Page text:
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Short Hardcover – January 31, 2017
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From School Library Journal
Gr 5–8—Middle schooler Julia Marks reluctantly lands a part as a munchkin in a summer stock production of The Wizard of Oz. Tentative at first about her performing abilities, she's helped along by a group of adults who see what she has not yet realized about herself: she makes a big impression for such a small person. Julia is indeed very small; the title of the book describes the protagonist, who is several inches shorter than her classmates and has been uncomfortable about her height since she overheard her parents discussing it negatively. Julia's rambling first-person narration is very funny as she resists every new opportunity (lead munchkin dancer; second string winged monkey) and then decides she loves it once she tries it. Julia finds mentors in the well-drawn characters who make up the theater group, especially the charismatic director, who works lying down after he breaks his tailbone, and a septuagenarian costume designer and former prima ballerina. She changes her perspective on her own size when she befriends Olive, an actress with dwarfism who wows the protagonist with her singing and dancing chops, her fashion sense, and her confidence as she dresses down the director for his bias against an aspiring cast member. Brief chapters and an accessible writing style add to the novel's appeal. VERDICT Theater kids and fans of Tim Federle's "Nate" books will love this.—Beth Wright Redford, Richmond Elementary School Library, VT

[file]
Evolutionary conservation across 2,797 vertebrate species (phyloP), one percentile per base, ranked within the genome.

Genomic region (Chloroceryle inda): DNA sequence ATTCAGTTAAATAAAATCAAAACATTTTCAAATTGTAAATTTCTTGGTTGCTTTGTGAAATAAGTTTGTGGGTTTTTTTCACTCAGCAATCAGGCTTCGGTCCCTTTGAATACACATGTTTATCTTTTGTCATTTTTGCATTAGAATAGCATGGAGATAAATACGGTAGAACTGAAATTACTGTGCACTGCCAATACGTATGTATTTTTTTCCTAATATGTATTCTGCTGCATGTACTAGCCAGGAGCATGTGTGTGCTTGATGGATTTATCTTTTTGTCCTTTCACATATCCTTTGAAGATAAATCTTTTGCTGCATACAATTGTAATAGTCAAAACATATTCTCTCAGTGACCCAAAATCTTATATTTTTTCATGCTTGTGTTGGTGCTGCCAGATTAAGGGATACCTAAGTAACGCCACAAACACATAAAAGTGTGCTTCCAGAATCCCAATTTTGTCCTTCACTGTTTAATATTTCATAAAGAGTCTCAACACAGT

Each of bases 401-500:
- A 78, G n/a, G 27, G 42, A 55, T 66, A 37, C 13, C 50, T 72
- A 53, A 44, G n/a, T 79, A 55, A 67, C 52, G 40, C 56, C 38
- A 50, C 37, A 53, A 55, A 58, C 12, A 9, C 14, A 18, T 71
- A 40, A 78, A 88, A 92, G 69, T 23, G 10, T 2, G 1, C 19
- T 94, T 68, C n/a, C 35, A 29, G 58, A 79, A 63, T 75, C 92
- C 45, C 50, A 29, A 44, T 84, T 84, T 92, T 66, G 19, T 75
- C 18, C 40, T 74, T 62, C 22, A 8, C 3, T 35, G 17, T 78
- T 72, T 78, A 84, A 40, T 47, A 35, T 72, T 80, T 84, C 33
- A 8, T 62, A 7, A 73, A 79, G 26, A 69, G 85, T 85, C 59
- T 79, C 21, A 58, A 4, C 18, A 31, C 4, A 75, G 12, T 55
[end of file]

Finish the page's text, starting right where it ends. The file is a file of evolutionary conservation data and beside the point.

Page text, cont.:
Praise for Short
New York Times Bestseller
“Short joins other middle-grade novels . . . in celebrating the transcendent power of theater for kids.”—The New York Times Book Review
“Holly Goldberg Sloan is skilled at creating sympathetic and utterly charming young characters, and in Short she succeeds once again. . . . Sloan manages to deftly weave in tough topics like grief and identity with both the same humor and tenderness that made Counting By 7s such a hit.” —Entertainment Weekly
* "Sweet and uplifting. . . . It's refreshing that Julia doesn't mind being short and believes she's 'little, but big inside.' Her self-acceptance is inspiring and the joy she experiences in her foray into theater is irresistible." —Booklist, starred review
"A charming read with an important message that no matter one's stature, 'the way we move tells the world who we are.'" —Kirkus
"Very funny. . . . Theater kids and fans of Tim Federle's 'Nate' books will love this." —School Library Journal
"Sloan again captures the authentic voice of a child dealing with weighty topics, including loss and identity, in a charming and often funny way. . . . A narrative filled with lighthearted and candid moments." —Publishers Weekly
"A joy to read."—School Library Connection
"This is . . . a jubilant story about the way a new context can give kids a whole different perspective on life and themselves, and readers feeling stuck in their roles will particularly appreciate the implication."—BCCB